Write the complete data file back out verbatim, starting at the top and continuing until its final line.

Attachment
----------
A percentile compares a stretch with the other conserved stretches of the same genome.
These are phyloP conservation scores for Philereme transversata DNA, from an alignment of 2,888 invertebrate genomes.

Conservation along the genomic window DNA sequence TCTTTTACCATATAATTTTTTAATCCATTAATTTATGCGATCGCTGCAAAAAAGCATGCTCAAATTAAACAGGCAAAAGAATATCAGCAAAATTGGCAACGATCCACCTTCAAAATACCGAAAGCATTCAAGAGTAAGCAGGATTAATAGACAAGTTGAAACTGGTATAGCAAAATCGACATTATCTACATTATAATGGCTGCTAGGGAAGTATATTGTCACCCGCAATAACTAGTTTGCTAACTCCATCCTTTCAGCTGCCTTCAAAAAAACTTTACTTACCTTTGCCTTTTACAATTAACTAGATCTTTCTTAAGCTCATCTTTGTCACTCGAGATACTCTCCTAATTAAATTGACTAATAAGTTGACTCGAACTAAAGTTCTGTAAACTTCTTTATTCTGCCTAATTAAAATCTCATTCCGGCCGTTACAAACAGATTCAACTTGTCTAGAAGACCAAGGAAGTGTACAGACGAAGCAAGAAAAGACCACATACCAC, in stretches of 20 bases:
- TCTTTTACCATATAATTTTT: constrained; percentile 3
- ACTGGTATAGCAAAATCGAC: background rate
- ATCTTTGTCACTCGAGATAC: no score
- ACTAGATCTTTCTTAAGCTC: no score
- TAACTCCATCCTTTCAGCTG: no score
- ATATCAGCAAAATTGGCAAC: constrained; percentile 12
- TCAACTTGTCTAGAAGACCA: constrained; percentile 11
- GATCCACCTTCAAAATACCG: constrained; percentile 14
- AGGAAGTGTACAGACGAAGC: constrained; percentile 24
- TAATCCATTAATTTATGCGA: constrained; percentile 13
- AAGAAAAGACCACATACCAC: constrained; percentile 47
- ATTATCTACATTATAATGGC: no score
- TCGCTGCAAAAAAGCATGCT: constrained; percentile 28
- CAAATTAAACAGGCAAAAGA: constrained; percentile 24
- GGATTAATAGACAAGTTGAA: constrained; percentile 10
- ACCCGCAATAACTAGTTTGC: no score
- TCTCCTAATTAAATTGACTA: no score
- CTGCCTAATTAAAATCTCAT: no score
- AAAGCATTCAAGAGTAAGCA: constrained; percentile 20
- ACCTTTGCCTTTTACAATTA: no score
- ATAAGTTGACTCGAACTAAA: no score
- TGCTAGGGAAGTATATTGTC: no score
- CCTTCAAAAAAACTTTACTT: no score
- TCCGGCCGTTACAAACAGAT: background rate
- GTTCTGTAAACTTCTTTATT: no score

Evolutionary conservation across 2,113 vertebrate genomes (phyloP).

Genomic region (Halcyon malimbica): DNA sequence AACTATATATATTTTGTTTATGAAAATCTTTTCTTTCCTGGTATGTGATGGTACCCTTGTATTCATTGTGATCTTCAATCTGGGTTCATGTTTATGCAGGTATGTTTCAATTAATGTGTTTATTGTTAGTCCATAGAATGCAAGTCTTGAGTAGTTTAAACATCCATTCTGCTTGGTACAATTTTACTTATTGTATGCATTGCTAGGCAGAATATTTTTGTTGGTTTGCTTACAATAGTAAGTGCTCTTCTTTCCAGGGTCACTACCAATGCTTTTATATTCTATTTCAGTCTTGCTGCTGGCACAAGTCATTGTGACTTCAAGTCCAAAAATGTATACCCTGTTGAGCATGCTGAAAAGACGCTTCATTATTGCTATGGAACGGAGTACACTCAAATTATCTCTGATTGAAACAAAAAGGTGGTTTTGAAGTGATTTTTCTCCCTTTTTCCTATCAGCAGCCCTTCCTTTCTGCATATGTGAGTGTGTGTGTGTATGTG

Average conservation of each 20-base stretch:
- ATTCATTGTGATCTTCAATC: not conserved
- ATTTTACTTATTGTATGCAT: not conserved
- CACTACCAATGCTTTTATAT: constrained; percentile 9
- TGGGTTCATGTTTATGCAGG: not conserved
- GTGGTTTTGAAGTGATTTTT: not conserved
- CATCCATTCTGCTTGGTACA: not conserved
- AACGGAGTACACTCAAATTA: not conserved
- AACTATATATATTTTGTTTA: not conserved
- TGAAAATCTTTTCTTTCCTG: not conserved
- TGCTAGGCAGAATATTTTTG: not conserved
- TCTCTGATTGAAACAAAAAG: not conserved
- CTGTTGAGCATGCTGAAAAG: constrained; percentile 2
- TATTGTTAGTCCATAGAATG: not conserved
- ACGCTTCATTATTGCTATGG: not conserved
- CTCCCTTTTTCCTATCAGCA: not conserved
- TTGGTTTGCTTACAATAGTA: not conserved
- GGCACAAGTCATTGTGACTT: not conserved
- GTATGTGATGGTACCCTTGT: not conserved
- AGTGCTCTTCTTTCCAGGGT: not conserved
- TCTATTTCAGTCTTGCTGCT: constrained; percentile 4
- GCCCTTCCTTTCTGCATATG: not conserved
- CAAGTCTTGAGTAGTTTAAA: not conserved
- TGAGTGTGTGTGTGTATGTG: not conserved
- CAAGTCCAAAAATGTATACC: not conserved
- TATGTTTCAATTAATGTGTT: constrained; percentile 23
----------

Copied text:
A percentile compares a stretch with the other conserved stretches of the same genome.
These are phyloP conservation scores for Philereme transversata DNA, from an alignment of 2,888 invertebrate genomes.

Conservation along the genomic window DNA sequence TCTTTTACCATATAATTTTTTAATCCATTAATTTATGCGATCGCTGCAAAAAAGCATGCTCAAATTAAACAGGCAAAAGAATATCAGCAAAATTGGCAACGATCCACCTTCAAAATACCGAAAGCATTCAAGAGTAAGCAGGATTAATAGACAAGTTGAAACTGGTATAGCAAAATCGACATTATCTACATTATAATGGCTGCTAGGGAAGTATATTGTCACCCGCAATAACTAGTTTGCTAACTCCATCCTTTCAGCTGCCTTCAAAAAAACTTTACTTACCTTTGCCTTTTACAATTAACTAGATCTTTCTTAAGCTCATCTTTGTCACTCGAGATACTCTCCTAATTAAATTGACTAATAAGTTGACTCGAACTAAAGTTCTGTAAACTTCTTTATTCTGCCTAATTAAAATCTCATTCCGGCCGTTACAAACAGATTCAACTTGTCTAGAAGACCAAGGAAGTGTACAGACGAAGCAAGAAAAGACCACATACCAC, in stretches of 20 bases:
- TCTTTTACCATATAATTTTT: constrained; percentile 3
- ACTGGTATAGCAAAATCGAC: background rate
- ATCTTTGTCACTCGAGATAC: no score
- ACTAGATCTTTCTTAAGCTC: no score
- TAACTCCATCCTTTCAGCTG: no score
- ATATCAGCAAAATTGGCAAC: constrained; percentile 12
- TCAACTTGTCTAGAAGACCA: constrained; percentile 11
- GATCCACCTTCAAAATACCG: constrained; percentile 14
- AGGAAGTGTACAGACGAAGC: constrained; percentile 24
- TAATCCATTAATTTATGCGA: constrained; percentile 13
- AAGAAAAGACCACATACCAC: constrained; percentile 47
- ATTATCTACATTATAATGGC: no score
- TCGCTGCAAAAAAGCATGCT: constrained; percentile 28
- CAAATTAAACAGGCAAAAGA: constrained; percentile 24
- GGATTAATAGACAAGTTGAA: constrained; percentile 10
- ACCCGCAATAACTAGTTTGC: no score
- TCTCCTAATTAAATTGACTA: no score
- CTGCCTAATTAAAATCTCAT: no score
- AAAGCATTCAAGAGTAAGCA: constrained; percentile 20
- ACCTTTGCCTTTTACAATTA: no score
- ATAAGTTGACTCGAACTAAA: no score
- TGCTAGGGAAGTATATTGTC: no score
- CCTTCAAAAAAACTTTACTT: no score
- TCCGGCCGTTACAAACAGAT: background rate
- GTTCTGTAAACTTCTTTATT: no score

Evolutionary conservation across 2,113 vertebrate genomes (phyloP).

Genomic region (Halcyon malimbica): DNA sequence AACTATATATATTTTGTTTATGAAAATCTTTTCTTTCCTGGTATGTGATGGTACCCTTGTATTCATTGTGATCTTCAATCTGGGTTCATGTTTATGCAGGTATGTTTCAATTAATGTGTTTATTGTTAGTCCATAGAATGCAAGTCTTGAGTAGTTTAAACATCCATTCTGCTTGGTACAATTTTACTTATTGTATGCATTGCTAGGCAGAATATTTTTGTTGGTTTGCTTACAATAGTAAGTGCTCTTCTTTCCAGGGTCACTACCAATGCTTTTATATTCTATTTCAGTCTTGCTGCTGGCACAAGTCATTGTGACTTCAAGTCCAAAAATGTATACCCTGTTGAGCATGCTGAAAAGACGCTTCATTATTGCTATGGAACGGAGTACACTCAAATTATCTCTGATTGAAACAAAAAGGTGGTTTTGAAGTGATTTTTCTCCCTTTTTCCTATCAGCAGCCCTTCCTTTCTGCATATGTGAGTGTGTGTGTGTATGTG

Average conservation of each 20-base stretch:
- ATTCATTGTGATCTTCAATC: not conserved
- ATTTTACTTATTGTATGCAT: not conserved
- CACTACCAATGCTTTTATAT: constrained; percentile 9
- TGGGTTCATGTTTATGCAGG: not conserved
- GTGGTTTTGAAGTGATTTTT: not conserved
- CATCCATTCTGCTTGGTACA: not conserved
- AACGGAGTACACTCAAATTA: not conserved
- AACTATATATATTTTGTTTA: not conserved
- TGAAAATCTTTTCTTTCCTG: not conserved
- TGCTAGGCAGAATATTTTTG: not conserved
- TCTCTGATTGAAACAAAAAG: not conserved
- CTGTTGAGCATGCTGAAAAG: constrained; percentile 2
- TATTGTTAGTCCATAGAATG: not conserved
- ACGCTTCATTATTGCTATGG: not conserved
- CTCCCTTTTTCCTATCAGCA: not conserved
- TTGGTTTGCTTACAATAGTA: not conserved
- GGCACAAGTCATTGTGACTT: not conserved
- GTATGTGATGGTACCCTTGT: not conserved
- AGTGCTCTTCTTTCCAGGGT: not conserved
- TCTATTTCAGTCTTGCTGCT: constrained; percentile 4
- GCCCTTCCTTTCTGCATATG: not conserved
- CAAGTCTTGAGTAGTTTAAA: not conserved
- TGAGTGTGTGTGTGTATGTG: not conserved
- CAAGTCCAAAAATGTATACC: not conserved
- TATGTTTCAATTAATGTGTT: constrained; percentile 23